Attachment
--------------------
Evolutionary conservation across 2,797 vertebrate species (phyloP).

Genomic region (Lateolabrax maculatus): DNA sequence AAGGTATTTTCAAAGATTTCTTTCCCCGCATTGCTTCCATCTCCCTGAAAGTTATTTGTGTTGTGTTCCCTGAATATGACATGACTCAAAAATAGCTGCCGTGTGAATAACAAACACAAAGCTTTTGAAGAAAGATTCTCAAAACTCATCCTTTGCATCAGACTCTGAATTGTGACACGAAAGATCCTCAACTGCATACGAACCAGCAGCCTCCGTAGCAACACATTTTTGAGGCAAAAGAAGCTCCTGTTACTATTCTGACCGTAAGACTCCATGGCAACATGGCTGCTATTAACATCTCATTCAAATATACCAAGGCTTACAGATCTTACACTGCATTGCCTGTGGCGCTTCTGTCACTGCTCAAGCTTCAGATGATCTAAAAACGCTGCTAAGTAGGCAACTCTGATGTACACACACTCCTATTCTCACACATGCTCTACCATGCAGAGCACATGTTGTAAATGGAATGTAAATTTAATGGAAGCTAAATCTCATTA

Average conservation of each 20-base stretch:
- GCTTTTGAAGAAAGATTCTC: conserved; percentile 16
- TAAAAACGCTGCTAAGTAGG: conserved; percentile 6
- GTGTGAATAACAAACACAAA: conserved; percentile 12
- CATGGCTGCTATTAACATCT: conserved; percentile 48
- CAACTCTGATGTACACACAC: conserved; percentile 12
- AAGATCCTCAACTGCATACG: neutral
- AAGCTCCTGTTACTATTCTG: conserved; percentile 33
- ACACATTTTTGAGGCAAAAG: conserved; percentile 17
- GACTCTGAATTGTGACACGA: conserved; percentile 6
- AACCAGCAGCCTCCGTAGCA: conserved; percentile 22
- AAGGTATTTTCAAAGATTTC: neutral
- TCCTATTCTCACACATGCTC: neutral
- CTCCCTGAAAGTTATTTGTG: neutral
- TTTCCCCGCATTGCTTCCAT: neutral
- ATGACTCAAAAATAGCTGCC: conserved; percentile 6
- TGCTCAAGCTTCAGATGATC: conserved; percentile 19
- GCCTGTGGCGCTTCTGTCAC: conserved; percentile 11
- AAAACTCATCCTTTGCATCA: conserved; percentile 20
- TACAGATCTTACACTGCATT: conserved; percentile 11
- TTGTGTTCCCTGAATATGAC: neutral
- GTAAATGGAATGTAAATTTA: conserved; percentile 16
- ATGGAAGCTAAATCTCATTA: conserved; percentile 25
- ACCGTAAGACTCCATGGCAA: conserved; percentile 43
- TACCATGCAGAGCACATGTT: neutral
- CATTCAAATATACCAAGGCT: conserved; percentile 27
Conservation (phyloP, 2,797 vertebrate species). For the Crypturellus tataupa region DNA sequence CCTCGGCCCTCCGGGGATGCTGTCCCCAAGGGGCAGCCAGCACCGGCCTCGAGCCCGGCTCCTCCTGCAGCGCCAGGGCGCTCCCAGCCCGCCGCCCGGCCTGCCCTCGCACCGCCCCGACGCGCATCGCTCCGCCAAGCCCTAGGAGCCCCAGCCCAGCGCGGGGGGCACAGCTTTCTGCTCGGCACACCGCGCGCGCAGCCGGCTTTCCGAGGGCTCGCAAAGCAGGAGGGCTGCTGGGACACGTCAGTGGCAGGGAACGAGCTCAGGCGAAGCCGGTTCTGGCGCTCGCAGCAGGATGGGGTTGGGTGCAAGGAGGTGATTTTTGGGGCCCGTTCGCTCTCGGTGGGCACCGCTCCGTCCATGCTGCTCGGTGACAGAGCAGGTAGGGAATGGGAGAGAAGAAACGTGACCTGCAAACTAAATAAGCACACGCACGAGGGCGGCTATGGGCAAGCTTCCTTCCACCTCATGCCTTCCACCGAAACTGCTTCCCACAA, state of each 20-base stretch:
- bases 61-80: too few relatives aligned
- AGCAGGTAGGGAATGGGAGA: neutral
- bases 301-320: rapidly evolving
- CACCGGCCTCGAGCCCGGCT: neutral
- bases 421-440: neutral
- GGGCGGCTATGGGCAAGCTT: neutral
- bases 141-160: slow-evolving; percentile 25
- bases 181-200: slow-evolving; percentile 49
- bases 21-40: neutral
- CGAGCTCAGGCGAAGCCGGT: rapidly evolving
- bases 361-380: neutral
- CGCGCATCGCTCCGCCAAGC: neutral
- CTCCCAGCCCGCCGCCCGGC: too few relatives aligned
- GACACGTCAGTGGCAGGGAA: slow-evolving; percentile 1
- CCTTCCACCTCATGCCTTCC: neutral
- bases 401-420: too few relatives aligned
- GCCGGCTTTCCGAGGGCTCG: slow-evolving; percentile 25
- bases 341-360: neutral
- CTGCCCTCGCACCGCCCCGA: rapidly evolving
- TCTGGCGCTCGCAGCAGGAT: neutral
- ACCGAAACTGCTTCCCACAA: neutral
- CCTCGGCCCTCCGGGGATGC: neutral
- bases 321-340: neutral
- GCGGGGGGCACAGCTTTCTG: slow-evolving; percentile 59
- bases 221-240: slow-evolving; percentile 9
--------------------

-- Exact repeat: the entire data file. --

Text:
Evolutionary conservation across 2,797 vertebrate species (phyloP).

Genomic region (Lateolabrax maculatus): DNA sequence AAGGTATTTTCAAAGATTTCTTTCCCCGCATTGCTTCCATCTCCCTGAAAGTTATTTGTGTTGTGTTCCCTGAATATGACATGACTCAAAAATAGCTGCCGTGTGAATAACAAACACAAAGCTTTTGAAGAAAGATTCTCAAAACTCATCCTTTGCATCAGACTCTGAATTGTGACACGAAAGATCCTCAACTGCATACGAACCAGCAGCCTCCGTAGCAACACATTTTTGAGGCAAAAGAAGCTCCTGTTACTATTCTGACCGTAAGACTCCATGGCAACATGGCTGCTATTAACATCTCATTCAAATATACCAAGGCTTACAGATCTTACACTGCATTGCCTGTGGCGCTTCTGTCACTGCTCAAGCTTCAGATGATCTAAAAACGCTGCTAAGTAGGCAACTCTGATGTACACACACTCCTATTCTCACACATGCTCTACCATGCAGAGCACATGTTGTAAATGGAATGTAAATTTAATGGAAGCTAAATCTCATTA

Average conservation of each 20-base stretch:
- GCTTTTGAAGAAAGATTCTC: conserved; percentile 16
- TAAAAACGCTGCTAAGTAGG: conserved; percentile 6
- GTGTGAATAACAAACACAAA: conserved; percentile 12
- CATGGCTGCTATTAACATCT: conserved; percentile 48
- CAACTCTGATGTACACACAC: conserved; percentile 12
- AAGATCCTCAACTGCATACG: neutral
- AAGCTCCTGTTACTATTCTG: conserved; percentile 33
- ACACATTTTTGAGGCAAAAG: conserved; percentile 17
- GACTCTGAATTGTGACACGA: conserved; percentile 6
- AACCAGCAGCCTCCGTAGCA: conserved; percentile 22
- AAGGTATTTTCAAAGATTTC: neutral
- TCCTATTCTCACACATGCTC: neutral
- CTCCCTGAAAGTTATTTGTG: neutral
- TTTCCCCGCATTGCTTCCAT: neutral
- ATGACTCAAAAATAGCTGCC: conserved; percentile 6
- TGCTCAAGCTTCAGATGATC: conserved; percentile 19
- GCCTGTGGCGCTTCTGTCAC: conserved; percentile 11
- AAAACTCATCCTTTGCATCA: conserved; percentile 20
- TACAGATCTTACACTGCATT: conserved; percentile 11
- TTGTGTTCCCTGAATATGAC: neutral
- GTAAATGGAATGTAAATTTA: conserved; percentile 16
- ATGGAAGCTAAATCTCATTA: conserved; percentile 25
- ACCGTAAGACTCCATGGCAA: conserved; percentile 43
- TACCATGCAGAGCACATGTT: neutral
- CATTCAAATATACCAAGGCT: conserved; percentile 27
Conservation (phyloP, 2,797 vertebrate species). For the Crypturellus tataupa region DNA sequence CCTCGGCCCTCCGGGGATGCTGTCCCCAAGGGGCAGCCAGCACCGGCCTCGAGCCCGGCTCCTCCTGCAGCGCCAGGGCGCTCCCAGCCCGCCGCCCGGCCTGCCCTCGCACCGCCCCGACGCGCATCGCTCCGCCAAGCCCTAGGAGCCCCAGCCCAGCGCGGGGGGCACAGCTTTCTGCTCGGCACACCGCGCGCGCAGCCGGCTTTCCGAGGGCTCGCAAAGCAGGAGGGCTGCTGGGACACGTCAGTGGCAGGGAACGAGCTCAGGCGAAGCCGGTTCTGGCGCTCGCAGCAGGATGGGGTTGGGTGCAAGGAGGTGATTTTTGGGGCCCGTTCGCTCTCGGTGGGCACCGCTCCGTCCATGCTGCTCGGTGACAGAGCAGGTAGGGAATGGGAGAGAAGAAACGTGACCTGCAAACTAAATAAGCACACGCACGAGGGCGGCTATGGGCAAGCTTCCTTCCACCTCATGCCTTCCACCGAAACTGCTTCCCACAA, state of each 20-base stretch:
- bases 61-80: too few relatives aligned
- AGCAGGTAGGGAATGGGAGA: neutral
- bases 301-320: rapidly evolving
- CACCGGCCTCGAGCCCGGCT: neutral
- bases 421-440: neutral
- GGGCGGCTATGGGCAAGCTT: neutral
- bases 141-160: slow-evolving; percentile 25
- bases 181-200: slow-evolving; percentile 49
- bases 21-40: neutral
- CGAGCTCAGGCGAAGCCGGT: rapidly evolving
- bases 361-380: neutral
- CGCGCATCGCTCCGCCAAGC: neutral
- CTCCCAGCCCGCCGCCCGGC: too few relatives aligned
- GACACGTCAGTGGCAGGGAA: slow-evolving; percentile 1
- CCTTCCACCTCATGCCTTCC: neutral
- bases 401-420: too few relatives aligned
- GCCGGCTTTCCGAGGGCTCG: slow-evolving; percentile 25
- bases 341-360: neutral
- CTGCCCTCGCACCGCCCCGA: rapidly evolving
- TCTGGCGCTCGCAGCAGGAT: neutral
- ACCGAAACTGCTTCCCACAA: neutral
- CCTCGGCCCTCCGGGGATGC: neutral
- bases 321-340: neutral
- GCGGGGGGCACAGCTTTCTG: slow-evolving; percentile 59
- bases 221-240: slow-evolving; percentile 9